How can these things happen?

The gulag seems like a thing of the past. It seems like knowing about these atrocities should somehow keep them from happening. Shedding light on it and exposing atrocity to the eyes of the world should prevent a repeat of history, right?

We hear about cruel things happening in areas of instability --- ethnic cleansing in the former Yugoslavia, genocide in Rwanda, and the continued chaos in Darfur. While these events are certainly terrible, they seem to have a different flavor from the concentraion camps described in the above quote. Genocide often arises in times of conflict, times when it's very hard for the rest of the world to have a sense of what's going on, where the fog of war hides the bloodshed. When the war ends, when the fog lifts, the atrocities end. Thus, we have a way of fighting war-born atrocities: end war.

Yet, the systematic killings carried out by tyrannical states exist in places not embroiled in war. Should the lessons of the past not relegate them to a dark page of human history? Have we not learned from the past? Perhaps, it's the very stability that perpetuates their existence. The gulags are isolated and protected behind the curtain of militarized government ruling over an insular society cut off from the rest of the world. As such, we have few tools to fight these atrocities, or even know that they occur. We have to rely on the tales of those that escape, on old pictures taken in secret or from a distance, and satelite imagery.

Today we look to North Korea, to a camp on its north-eastern border secluded in mountains. It is called the Hoeryong concentration camp. Because so few priosoners ever make it out alive, most of the stories we have come from former employees.

Who are The Prisoners of Hoeryong?

From The U.S. Committee on Human Rights in North Korea, The Hidden Gulag:

The most strikingly abnormal feature of the kwan-li-so system is the philosophy of “collective responsibility,” or “guilt by association” — yeon-jwa-je — whereby the mother and father, sisters and brothers, children and sometimes grandchildren of the offending political prisoner are imprisoned in a three-generation practice. Former prisoners and guards trace this practice to a 1972 statement by “Great Leader” Kim Il Sung: “Factionalists or enemies of class, whoever they are, their seed must be eliminated through three generations.” According to the testimony of a former guard at Kwan-li-so No. 11 at Kyungsung, North Hamgyong Province, this slogan was carved in wood in the prison guards’ headquarters building. According to the testimony of YOON Dae Il, a former police official, the number of family members abducted and sent to the lifetime labor camps depends on the severity of the presumed political offense.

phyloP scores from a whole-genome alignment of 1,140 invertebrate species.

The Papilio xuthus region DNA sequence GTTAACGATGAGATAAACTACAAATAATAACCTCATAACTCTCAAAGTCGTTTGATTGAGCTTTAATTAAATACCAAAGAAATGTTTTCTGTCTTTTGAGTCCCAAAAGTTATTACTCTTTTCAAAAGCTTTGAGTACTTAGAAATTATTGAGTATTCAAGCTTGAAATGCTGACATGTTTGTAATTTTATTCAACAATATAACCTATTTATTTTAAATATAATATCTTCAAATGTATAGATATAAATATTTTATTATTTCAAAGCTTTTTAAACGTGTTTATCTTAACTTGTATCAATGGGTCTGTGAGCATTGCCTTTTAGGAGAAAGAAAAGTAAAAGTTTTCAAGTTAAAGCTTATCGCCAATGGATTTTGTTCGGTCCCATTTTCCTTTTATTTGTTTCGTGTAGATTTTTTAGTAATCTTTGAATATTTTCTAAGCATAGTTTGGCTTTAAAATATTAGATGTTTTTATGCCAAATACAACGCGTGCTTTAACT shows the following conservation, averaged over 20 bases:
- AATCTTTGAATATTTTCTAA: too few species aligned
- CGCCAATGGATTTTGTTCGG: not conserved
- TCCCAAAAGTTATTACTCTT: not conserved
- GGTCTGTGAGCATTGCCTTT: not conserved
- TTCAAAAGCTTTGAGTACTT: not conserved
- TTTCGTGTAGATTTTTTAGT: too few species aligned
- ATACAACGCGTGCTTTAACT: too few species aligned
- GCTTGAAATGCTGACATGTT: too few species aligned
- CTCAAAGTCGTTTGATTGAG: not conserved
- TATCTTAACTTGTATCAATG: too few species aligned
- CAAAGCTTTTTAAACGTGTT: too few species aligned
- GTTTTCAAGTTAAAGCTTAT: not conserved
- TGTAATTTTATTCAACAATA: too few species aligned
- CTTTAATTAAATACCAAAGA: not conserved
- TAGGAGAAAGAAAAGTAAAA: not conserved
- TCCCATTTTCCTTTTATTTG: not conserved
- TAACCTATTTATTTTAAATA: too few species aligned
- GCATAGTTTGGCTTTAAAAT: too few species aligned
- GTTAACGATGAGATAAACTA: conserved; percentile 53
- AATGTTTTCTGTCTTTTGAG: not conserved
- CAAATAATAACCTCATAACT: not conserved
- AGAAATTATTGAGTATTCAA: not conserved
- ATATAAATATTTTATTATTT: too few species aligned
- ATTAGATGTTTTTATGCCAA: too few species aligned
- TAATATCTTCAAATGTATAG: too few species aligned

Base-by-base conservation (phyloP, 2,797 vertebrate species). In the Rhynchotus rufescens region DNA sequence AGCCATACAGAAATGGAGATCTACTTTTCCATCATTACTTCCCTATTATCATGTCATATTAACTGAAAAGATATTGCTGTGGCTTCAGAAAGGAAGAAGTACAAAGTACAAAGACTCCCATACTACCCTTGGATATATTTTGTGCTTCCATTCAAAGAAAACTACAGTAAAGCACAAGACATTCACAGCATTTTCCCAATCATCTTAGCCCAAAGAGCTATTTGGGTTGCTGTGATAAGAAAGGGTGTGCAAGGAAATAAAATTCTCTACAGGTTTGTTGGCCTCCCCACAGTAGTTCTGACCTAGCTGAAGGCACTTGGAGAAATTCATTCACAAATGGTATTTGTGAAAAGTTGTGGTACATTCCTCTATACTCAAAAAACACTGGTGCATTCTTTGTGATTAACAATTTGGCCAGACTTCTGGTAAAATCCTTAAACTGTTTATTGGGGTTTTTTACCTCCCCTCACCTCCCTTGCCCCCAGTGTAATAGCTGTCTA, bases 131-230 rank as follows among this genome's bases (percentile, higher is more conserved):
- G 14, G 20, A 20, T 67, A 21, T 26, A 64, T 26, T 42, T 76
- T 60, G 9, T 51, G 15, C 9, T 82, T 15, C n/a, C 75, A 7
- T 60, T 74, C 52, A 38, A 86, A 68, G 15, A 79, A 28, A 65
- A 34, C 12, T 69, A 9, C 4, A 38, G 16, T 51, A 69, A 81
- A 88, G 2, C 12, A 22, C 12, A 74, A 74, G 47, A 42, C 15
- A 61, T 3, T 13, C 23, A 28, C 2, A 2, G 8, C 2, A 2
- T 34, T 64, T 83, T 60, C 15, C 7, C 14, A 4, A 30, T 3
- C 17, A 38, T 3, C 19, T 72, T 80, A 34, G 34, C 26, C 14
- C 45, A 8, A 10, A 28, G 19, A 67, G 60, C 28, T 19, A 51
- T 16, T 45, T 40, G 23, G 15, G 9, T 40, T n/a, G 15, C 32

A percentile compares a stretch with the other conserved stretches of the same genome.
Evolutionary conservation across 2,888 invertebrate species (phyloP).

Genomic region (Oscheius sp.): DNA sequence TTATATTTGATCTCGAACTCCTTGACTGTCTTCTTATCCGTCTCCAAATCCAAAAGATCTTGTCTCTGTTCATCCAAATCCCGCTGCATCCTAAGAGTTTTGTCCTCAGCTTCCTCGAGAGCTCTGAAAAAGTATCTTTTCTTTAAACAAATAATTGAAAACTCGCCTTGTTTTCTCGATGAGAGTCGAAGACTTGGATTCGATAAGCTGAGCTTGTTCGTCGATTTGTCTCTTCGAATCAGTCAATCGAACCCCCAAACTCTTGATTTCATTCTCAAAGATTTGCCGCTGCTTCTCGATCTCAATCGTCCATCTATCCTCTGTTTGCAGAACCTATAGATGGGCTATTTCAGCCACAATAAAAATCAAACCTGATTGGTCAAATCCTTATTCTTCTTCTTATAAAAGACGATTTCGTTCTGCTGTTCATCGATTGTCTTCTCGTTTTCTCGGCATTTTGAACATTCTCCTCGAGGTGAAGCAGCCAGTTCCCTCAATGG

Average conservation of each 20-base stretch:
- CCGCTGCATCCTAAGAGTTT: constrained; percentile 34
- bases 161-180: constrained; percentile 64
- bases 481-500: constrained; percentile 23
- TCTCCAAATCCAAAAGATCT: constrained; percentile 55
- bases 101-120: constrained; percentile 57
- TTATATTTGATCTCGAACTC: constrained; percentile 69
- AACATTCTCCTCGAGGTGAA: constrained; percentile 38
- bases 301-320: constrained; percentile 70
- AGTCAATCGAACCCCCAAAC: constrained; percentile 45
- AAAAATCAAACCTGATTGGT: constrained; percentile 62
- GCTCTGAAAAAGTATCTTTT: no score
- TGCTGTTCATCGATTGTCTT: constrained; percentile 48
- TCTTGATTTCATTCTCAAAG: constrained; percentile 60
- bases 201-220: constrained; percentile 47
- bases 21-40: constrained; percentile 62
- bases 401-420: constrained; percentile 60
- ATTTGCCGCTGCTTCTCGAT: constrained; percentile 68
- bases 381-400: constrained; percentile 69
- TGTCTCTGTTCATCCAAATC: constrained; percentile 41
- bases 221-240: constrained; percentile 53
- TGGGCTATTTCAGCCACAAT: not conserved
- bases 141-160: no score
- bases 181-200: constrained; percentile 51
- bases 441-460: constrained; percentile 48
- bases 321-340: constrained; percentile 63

The other strikingly abnormal characteristic of the kwan-li-so system is that prisoners are not arrested, charged (that is, told of their offense), or tried in any sort judicial procedure, where they would have a chance to confront their accusers or offer a defense with or even without benefit of legal counsel. The presumed offender is simply picked up and taken to an interrogation facility and frequently tortured to “confess” before being sent to the political penal-labor colony. The family members are also just picked up and deposited at the kwan-li-so, without ever being told of the whereabouts or wrongdoings of the presumed wrongdoer.

The most salient feature of day-to-day prison-labor camp life is the combination of below-subsistence food rations and extremely hard labor. Prisoners are provided only enough food to be kept perpetually on the verge of starvation. And prisoners are compelled by their hunger to eat, if they can get away with it, the food of the labor-camp farm animals, plants, grasses, bark, rats, snakes — anything remotely edible. It should be noted that below-subsistence-level food rations preceded, by decades, the severe nationwide food shortages experienced by North Korea in the 1990s.

Are Dissidents Being Gassed in Camp 22?

Witness statements and documents disputed by the Democratic Republic of North Korea are all we have to answer this question.

Witness statements from a report by The Guardian:

I witnessed a whole family being tested on suffocating gas and dying in the gas chamber,' he said. 'The parents, son and and a daughter. The parents were vomiting and dying, but till the very last moment they tried to save kids by doing mouth-to-mouth breathing.'

Hyuk has drawn detailed diagrams of the gas chamber he saw. He said: 'The glass chamber is sealed airtight. It is 3.5 metres wide, 3m long and 2.2m high_ [There] is the injection tube going through the unit. Normally, a family sticks together and individual prisoners stand separately around the corners. Scientists observe the entire process from above, through the glass.'

He explains how he had believed this treatment was justified. 'At the time I felt that they thoroughly deserved such a death. Because all of us were led to believe that all the bad things that were happening to North Korea were their fault; that we were poor, divided and not making progress as a country.

'It would be a total lie for me to say I feel sympathetic about the children dying such a painful death. Under the society and the regime I was in at the time, I only felt that they were the enemies. So I felt no sympathy or pity for them at all.'